Saudi Cabinet announces 2021 budget of $264bn

The Saudi Arabian cabinet virtual meeting. (Photo courtesy of SPA)

Saudi Arabia’s Cabinet in an extraordinary session chaired by King Salman announced on Tuesday SR990 ($264bn approximately) budget for 2021.

Approving the budget; King Salman said that the spending in the budget is SR990bn, and the revenues are expected to be at SR849bn; with an estimated deficit of SR141bn, representing 4.9 percent of the GDP.

King Salman also said that the world has experienced an unprecedented pandemic that negatively impacted the world economy. Defying the odds, we have directed to provide free treatment to all those who contracted the coronavirus; citizens, residents, and illegal over-stayers, at all public as well as private health facilities. Moreover, a Cabinet decision has recently been taken to grant SR500,000 to the family of all front-line workers; who lost their lives in the fight against coronavirus.

Tough year & timely intervention

This was a tough year in history. However, the timely intervention in terms of health measures, financial and economic initiatives, and the reforms as part of the Kingdom’s Vision 2030, has altogether resulted in curbing the negative impacts on citizens and residents in the Kingdom and on our economy, he said. While lauding the cooperation of citizens and residents for their positive role in confronting the pandemic and bearing its burdens.

Prince Abdulrahman bin Mohammed bin Ayyaf, secretary-general of the Cabinet, read the royal decree regarding the budget.

Then, King Salman signed the royal decree on the budget.

In a statement to Saudi Press Agency (SPA), Acting Minister of Media, Dr. Majid Al-Qasabi pointed out that the Cabinet reviewed the statement of the Ministry of Finance and the financial results contained therein for the current fiscal year 1441/1442 H.

Main features of the general budget

The statement included the main features of the general budget for the new fiscal year 1442 1443 H (2021); which comes to emphasize the provision of all means to deal with COVID-19; restore the pace of economic growth; strengthen the system of support, social benefits, and basic services; and adopt more appropriate policies in the balance between growth, economic stability and financial sustainability in the medium and long terms. While continuing efforts to develop non-oil revenues, spending efficiency and increasing the level of private sector participation. This is in light of the exceptional economic conditions for the fiscal year 2020. And moreover, the uncertainty associated with the crisis. Besides, its consequences that the global economy is still suffering from its effects.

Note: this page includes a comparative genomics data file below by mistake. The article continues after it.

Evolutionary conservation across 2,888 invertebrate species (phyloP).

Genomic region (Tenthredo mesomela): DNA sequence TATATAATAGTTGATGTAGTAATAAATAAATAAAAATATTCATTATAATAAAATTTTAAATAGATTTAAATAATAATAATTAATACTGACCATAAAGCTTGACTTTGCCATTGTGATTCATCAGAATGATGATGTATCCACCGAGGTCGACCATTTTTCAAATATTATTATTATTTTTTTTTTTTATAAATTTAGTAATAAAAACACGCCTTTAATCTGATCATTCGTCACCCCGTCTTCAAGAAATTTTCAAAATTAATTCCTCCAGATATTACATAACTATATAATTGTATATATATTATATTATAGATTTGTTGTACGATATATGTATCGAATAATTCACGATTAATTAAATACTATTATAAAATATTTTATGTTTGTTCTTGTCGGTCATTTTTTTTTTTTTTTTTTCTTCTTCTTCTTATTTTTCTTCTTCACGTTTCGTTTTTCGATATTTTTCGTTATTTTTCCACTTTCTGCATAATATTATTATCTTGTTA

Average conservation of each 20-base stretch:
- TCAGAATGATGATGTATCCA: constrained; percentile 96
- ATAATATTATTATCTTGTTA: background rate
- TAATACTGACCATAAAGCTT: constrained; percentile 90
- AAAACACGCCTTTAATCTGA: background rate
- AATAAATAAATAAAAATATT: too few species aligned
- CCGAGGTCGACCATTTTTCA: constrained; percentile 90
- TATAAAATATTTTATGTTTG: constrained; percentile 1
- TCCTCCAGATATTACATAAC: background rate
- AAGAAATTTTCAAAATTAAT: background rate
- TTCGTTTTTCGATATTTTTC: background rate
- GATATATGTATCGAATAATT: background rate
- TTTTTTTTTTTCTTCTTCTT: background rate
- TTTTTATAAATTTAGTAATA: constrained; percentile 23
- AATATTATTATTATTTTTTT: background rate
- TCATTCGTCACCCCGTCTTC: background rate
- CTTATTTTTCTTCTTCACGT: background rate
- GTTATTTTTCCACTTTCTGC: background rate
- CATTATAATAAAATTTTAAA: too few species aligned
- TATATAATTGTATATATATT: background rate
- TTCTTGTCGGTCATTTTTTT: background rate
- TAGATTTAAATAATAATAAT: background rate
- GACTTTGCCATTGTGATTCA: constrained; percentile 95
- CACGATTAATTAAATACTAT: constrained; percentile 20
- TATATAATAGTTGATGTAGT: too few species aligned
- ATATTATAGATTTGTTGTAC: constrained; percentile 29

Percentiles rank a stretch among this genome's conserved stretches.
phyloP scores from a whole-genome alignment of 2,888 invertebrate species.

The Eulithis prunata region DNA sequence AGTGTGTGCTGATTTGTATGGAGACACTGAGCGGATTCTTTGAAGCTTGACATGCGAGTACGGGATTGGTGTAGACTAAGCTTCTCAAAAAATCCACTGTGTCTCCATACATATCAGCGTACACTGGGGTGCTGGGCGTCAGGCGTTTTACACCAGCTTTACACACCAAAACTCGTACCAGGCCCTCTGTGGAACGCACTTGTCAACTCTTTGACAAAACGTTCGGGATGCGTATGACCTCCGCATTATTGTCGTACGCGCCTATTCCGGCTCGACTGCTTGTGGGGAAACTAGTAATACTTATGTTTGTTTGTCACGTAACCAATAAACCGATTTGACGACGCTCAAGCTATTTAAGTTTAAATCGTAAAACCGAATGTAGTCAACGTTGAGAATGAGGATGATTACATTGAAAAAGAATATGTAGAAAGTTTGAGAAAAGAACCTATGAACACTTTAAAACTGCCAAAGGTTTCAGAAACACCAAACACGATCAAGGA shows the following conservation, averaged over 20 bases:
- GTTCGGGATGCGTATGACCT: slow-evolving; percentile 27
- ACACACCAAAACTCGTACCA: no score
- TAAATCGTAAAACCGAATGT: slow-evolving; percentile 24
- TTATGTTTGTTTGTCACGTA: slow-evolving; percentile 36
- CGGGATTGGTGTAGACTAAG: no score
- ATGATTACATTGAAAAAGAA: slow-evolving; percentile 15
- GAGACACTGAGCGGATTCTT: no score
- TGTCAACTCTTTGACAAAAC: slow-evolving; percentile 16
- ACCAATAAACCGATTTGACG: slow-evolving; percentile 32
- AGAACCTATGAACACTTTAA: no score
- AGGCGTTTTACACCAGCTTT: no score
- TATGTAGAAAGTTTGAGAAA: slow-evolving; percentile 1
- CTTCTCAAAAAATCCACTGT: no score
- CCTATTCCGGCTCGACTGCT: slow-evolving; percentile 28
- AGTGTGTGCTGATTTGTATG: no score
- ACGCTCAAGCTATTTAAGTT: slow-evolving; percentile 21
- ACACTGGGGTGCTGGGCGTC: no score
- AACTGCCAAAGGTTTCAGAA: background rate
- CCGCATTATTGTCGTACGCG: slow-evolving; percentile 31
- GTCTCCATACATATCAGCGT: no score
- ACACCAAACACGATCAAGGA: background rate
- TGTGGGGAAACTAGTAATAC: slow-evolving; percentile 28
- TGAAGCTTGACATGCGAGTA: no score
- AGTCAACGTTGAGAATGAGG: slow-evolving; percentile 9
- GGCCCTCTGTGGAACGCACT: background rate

Effective measures

Statement of the Ministry of Finance showed that the real oil output declined during the first half of 2020 at a rate of 3.3 percent’; which is less than the local and international expectations for the Kingdom’s economy. And it is the least declining compared to other countries; especially the G20 countries. As a result of the positive effects of the effective measures taken by the government. This is to address the health, financial and economic crisis.

The statement stressed the Kingdom’s keenness through its leadership role in OPEC. This is in coordination with OPEC + countries to restore stability of oil markets. And through its presidency of the G20 by working to strengthen international coordination to adopt the necessary policies to support global economic growth and mitigate the least developed countries to deal with the crisis; these efforts succeeded significantly in alleviating the severity of the crisis on the global economy.

Growth of GDP

It reported that the preliminary estimates of the Year 2021 indicate a growth of the Real Gross Domestic Product (GDP) of about 3.2 percent; driven by an assumption of the continuance of economic activates’ recovery during the year, with an expectation of the public debt reaching about SR854bn or a 34.3 percent of the GDP, by the end of the current year, to reach SR937bn or 32.7 percent of the GDP by the end of the Fiscal Year 2021, reaching about SR1026bn, in the Year 2023 or 31.7 percent, which are the levels that stand short of the set ceiling for the public debt at 50 percent of the GDP and with emphasis that the Ministry of Finance shall keep working through the National Center for Managing the Public Debt to provide the financing needs in accordance with the fiscal policy objectives and the public debt strategy.

Government reserves balance

The statement included the government reserves balance according to the statement of the Fiscal Year 2020 and that it shall be at SR346bn and that it shall be kept at the level of SR280bn for the Year 2021 and SR265bn for the Year 2023. While what has been earmarked for the general items in the 2020 budget that stood at about SR151bn, SR186 for education, SR175 for health and social development.

The Ministry of Finance’s statement has underscored that the fiscal policies shall continue to pinpoint the priorities of expenditure. Those of maximum economic return and work on strategies that would consolidate government spending stability to mitigate its exposure to the oil-related revenues performance and that the endeavors of the government to indigenize various sectors and carry out new projects, in miscellaneous sectors to increasingly create job opportunities for the citizens, in addition to the continuity of the economic diversification process; backing up of promising economic sectors such as tourism, sports and etc., as these sectors may provide much more job opportunities.